Committed to pushing boundaries, Daniel
says it’s time for businesses to think straight and talk straight about AI, and to put it front
and centre of their business practice. Doing so will transform not just how they work but
where they work, presenting a challenge for workspace providers. If they meet it, they’ll be
rewarded. If they don’t, they’ll find their futures at risk. Daniel predicts how new technologies
will evolve over the next three decades and how they’ll reshape the world of work.
Office real estate has long been viewed as a dependable asset class with predictable
returns. Today’s accelerated pace of change brings uncertainty and raises questions about
investment, valuation, consolidation and even contraction. How has the market evolved?
Converging forces are radically changing where and how we work. Organisations are rethinking office
space to inject flexibility, reduce cost and drive enterprise performance. In the UK flex is leading the way
with flexible workspace contributing to 35% of commercial property transactions over the past 12
months in London, despite only making up 6% of total office supply. What does this mean for returns
and what is next for the sector?
The barriers between the live/work divide are blurring and ushering in a new era of space as a service. It is
no longer enough for an office to be simply a piece of real estate; occupiers want facilities and
technologies that not only let them do their jobs, but foster wellbeing and a sense of community. In the
age where on-demand is king, offices and the services they offer must evolve to take the form of what
their occupiers want, when they want them. More than ever, landlords and occupiers need to work
together to stay ahead of the curve when it comes to creating offices for the streaming generation.
This July, Santander bought its successful concept, the Work Café to Leeds City Centre. First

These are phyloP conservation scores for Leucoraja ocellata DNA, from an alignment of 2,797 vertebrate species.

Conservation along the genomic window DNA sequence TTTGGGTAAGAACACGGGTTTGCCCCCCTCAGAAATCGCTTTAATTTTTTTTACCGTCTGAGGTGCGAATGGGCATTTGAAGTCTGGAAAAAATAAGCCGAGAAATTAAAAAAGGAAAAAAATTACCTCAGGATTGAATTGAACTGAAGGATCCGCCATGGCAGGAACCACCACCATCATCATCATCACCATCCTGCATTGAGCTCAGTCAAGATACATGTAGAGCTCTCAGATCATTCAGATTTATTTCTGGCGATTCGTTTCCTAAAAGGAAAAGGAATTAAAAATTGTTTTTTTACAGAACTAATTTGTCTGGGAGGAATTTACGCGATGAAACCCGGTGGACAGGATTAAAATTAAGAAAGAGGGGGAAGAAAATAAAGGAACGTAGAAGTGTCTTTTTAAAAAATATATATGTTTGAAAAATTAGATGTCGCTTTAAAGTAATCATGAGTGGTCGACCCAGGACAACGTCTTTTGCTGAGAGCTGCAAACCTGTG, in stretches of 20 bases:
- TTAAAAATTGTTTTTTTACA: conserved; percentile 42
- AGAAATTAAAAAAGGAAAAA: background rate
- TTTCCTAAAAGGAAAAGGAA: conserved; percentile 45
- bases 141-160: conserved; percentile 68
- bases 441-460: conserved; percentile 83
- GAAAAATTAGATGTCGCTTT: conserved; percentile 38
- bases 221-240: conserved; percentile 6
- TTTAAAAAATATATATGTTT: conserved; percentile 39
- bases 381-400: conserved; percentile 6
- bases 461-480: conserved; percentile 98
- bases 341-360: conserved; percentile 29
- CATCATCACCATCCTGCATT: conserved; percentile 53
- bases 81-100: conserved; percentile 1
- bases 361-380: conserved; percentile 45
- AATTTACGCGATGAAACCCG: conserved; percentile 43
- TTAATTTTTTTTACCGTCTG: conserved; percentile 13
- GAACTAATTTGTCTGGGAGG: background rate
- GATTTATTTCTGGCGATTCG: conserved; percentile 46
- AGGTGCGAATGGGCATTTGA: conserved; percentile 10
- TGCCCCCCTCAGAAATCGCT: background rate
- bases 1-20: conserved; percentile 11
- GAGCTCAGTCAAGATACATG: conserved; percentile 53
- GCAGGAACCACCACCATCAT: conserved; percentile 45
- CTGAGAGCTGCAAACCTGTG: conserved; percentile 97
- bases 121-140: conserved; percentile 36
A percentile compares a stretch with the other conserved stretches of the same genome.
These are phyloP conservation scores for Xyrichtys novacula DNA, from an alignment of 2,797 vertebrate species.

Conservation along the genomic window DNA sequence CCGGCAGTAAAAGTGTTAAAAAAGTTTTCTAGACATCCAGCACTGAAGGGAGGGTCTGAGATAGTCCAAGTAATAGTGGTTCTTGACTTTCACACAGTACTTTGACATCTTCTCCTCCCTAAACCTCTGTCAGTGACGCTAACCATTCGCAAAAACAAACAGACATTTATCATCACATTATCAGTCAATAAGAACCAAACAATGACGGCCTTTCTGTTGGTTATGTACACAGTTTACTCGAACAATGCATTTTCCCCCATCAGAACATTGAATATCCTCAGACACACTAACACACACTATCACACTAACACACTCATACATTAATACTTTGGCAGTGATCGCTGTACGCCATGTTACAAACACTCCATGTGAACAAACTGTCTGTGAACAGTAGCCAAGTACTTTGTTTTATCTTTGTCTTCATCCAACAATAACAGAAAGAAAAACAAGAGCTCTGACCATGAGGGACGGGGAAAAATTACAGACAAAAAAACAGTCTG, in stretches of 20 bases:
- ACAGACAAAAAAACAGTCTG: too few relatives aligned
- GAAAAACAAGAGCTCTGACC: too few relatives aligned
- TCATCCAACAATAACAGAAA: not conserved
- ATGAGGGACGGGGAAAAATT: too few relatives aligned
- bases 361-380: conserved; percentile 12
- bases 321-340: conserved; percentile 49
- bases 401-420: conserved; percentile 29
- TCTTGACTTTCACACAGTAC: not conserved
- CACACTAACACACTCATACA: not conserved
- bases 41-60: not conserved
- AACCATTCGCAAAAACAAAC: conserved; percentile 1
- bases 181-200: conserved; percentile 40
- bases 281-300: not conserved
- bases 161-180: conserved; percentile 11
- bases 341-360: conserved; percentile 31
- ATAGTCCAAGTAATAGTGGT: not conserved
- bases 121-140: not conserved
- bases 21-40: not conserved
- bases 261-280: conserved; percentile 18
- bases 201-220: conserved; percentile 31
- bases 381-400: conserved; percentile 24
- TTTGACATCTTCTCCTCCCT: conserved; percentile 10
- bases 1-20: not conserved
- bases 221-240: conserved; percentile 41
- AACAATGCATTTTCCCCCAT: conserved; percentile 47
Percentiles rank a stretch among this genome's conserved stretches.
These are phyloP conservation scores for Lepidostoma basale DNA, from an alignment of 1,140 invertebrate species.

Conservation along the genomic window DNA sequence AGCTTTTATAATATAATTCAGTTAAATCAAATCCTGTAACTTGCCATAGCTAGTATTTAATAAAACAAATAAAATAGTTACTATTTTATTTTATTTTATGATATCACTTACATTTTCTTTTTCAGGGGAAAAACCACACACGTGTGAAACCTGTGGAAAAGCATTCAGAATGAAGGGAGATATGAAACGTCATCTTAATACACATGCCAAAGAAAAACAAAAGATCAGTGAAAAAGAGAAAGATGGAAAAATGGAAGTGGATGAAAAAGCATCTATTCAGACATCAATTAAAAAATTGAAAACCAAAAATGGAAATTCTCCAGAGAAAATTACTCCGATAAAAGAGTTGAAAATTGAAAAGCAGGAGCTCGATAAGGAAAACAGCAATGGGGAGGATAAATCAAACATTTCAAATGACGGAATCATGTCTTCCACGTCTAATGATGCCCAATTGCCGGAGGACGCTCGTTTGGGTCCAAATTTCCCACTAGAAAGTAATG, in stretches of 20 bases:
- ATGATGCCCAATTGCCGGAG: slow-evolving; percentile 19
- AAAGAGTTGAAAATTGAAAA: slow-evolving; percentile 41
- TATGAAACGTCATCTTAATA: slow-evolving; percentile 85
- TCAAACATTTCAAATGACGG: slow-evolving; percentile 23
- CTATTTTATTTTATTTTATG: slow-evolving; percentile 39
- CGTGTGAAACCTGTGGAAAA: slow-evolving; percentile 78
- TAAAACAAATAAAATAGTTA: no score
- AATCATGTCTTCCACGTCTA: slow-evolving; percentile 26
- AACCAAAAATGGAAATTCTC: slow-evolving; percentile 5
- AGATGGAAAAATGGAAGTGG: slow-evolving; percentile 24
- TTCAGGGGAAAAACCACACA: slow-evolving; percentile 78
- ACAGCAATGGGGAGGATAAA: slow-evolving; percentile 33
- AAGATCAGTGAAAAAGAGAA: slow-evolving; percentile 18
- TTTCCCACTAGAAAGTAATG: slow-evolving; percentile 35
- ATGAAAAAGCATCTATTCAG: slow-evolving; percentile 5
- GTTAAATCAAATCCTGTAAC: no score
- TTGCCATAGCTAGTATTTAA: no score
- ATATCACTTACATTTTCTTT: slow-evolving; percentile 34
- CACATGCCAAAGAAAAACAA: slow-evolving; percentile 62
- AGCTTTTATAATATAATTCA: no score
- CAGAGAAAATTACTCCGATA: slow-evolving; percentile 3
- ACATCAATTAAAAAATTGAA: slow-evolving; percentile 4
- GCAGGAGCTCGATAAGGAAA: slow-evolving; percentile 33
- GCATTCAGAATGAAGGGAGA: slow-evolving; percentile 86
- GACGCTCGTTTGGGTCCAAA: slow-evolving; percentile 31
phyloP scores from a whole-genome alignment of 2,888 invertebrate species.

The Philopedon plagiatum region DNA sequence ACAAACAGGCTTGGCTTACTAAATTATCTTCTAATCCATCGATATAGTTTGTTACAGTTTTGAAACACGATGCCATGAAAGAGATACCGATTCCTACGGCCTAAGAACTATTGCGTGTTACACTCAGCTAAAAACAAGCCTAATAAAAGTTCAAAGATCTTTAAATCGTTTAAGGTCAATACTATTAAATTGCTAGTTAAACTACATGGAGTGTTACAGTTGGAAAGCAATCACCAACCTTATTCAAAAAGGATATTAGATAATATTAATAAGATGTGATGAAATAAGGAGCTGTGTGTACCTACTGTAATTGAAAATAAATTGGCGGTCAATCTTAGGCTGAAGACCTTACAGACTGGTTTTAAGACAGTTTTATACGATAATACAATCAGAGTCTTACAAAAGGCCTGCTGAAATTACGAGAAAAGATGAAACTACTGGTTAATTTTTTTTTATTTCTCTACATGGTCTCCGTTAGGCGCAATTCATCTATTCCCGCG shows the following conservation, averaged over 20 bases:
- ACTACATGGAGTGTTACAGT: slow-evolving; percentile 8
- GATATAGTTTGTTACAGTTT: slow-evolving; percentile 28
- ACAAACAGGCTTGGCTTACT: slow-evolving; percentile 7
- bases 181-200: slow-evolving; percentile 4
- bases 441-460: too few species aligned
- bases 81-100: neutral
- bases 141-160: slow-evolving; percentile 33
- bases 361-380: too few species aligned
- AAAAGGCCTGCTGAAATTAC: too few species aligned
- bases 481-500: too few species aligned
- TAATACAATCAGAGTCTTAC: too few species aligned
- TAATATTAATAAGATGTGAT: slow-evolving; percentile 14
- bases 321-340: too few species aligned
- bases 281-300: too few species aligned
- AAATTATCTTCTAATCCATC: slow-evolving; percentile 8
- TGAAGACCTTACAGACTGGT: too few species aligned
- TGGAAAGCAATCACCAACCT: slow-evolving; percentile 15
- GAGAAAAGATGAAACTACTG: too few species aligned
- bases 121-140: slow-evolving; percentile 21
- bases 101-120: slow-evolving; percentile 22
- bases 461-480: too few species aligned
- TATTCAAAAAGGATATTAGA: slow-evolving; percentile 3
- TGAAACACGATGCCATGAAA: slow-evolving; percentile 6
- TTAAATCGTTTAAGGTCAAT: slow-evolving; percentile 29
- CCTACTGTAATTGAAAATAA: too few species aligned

developed in Chile in 2016 and since grown to over 50 Work Cafes globally, the workspace
in a previous closed branch, offers free co working spaces, meeting rooms and events to
local businesses and entrepreneurs.
Urban environments can impose significant stresses on workers, depleting their
concentration, limiting their ability to tackle complex work and potentially threatening their
mental and physical health. Josh’s business Centric Lab look at urban environments
through a neuroscience lens to understand the links between people, place and
performance. They help designers, place makers and developers dynamically respond to
urban challenges and create places that enhance human performance for the workforce of
The UK planning system is full of quirks that are quite unique to this country – the likes of
rights to light and viewing corridors are open to more interpretation than elsewhere in the
world. Recently, the City of London Corporation released the country’s first “wind
guidelines”. Would a more objective planning system encourage more development and
create a more liquid market?
In a connected world tenants want connected buildings that can accommodate advanced
technologies with ease. Property businesses want technologies that will make their own
processes efficient and sustainable. Both hope technology will improve their interactions.
Flexible workspace occupies more than 5% of the office market, but there is still no
established way of calculating the value of a building containing operators, whether they
occupy just a couple of floors or the whole asset. Also an emerging issue where operators
set up an SPV and, if the office isn’t performing for them, they can dissolve the company
which renders the lease null. Do flexible office providers need to be stabilised as tenants
and how can this be done?
There has been a big shift towards occupiers trying to use their space more efficiently –
taking smaller sq ft offices and minimising the
space required for desks. The UK government in particular has done a huge reduction in
space per employee in recent years. How is this likely to affect the office market in the
future, will we actually end up with too much space? Should developers be anticipating
this shift in building design?
Nature has been perfecting resource efficiency, closed-loop design and energy economy for
billions of years. It’s time we started learning some of its lessons. Michael will reveal how
bio-mimicry can empower us to create effective workspaces that maximise resources,
regenerate waste and lower construction and running costs. He’ll challenge us to face the
threat of climate change head on, and by creating visionary working environments that
rejuvenate the planet and the bottom line.
Please note: Information correct at time of publishing. Programme and speakers subject to change.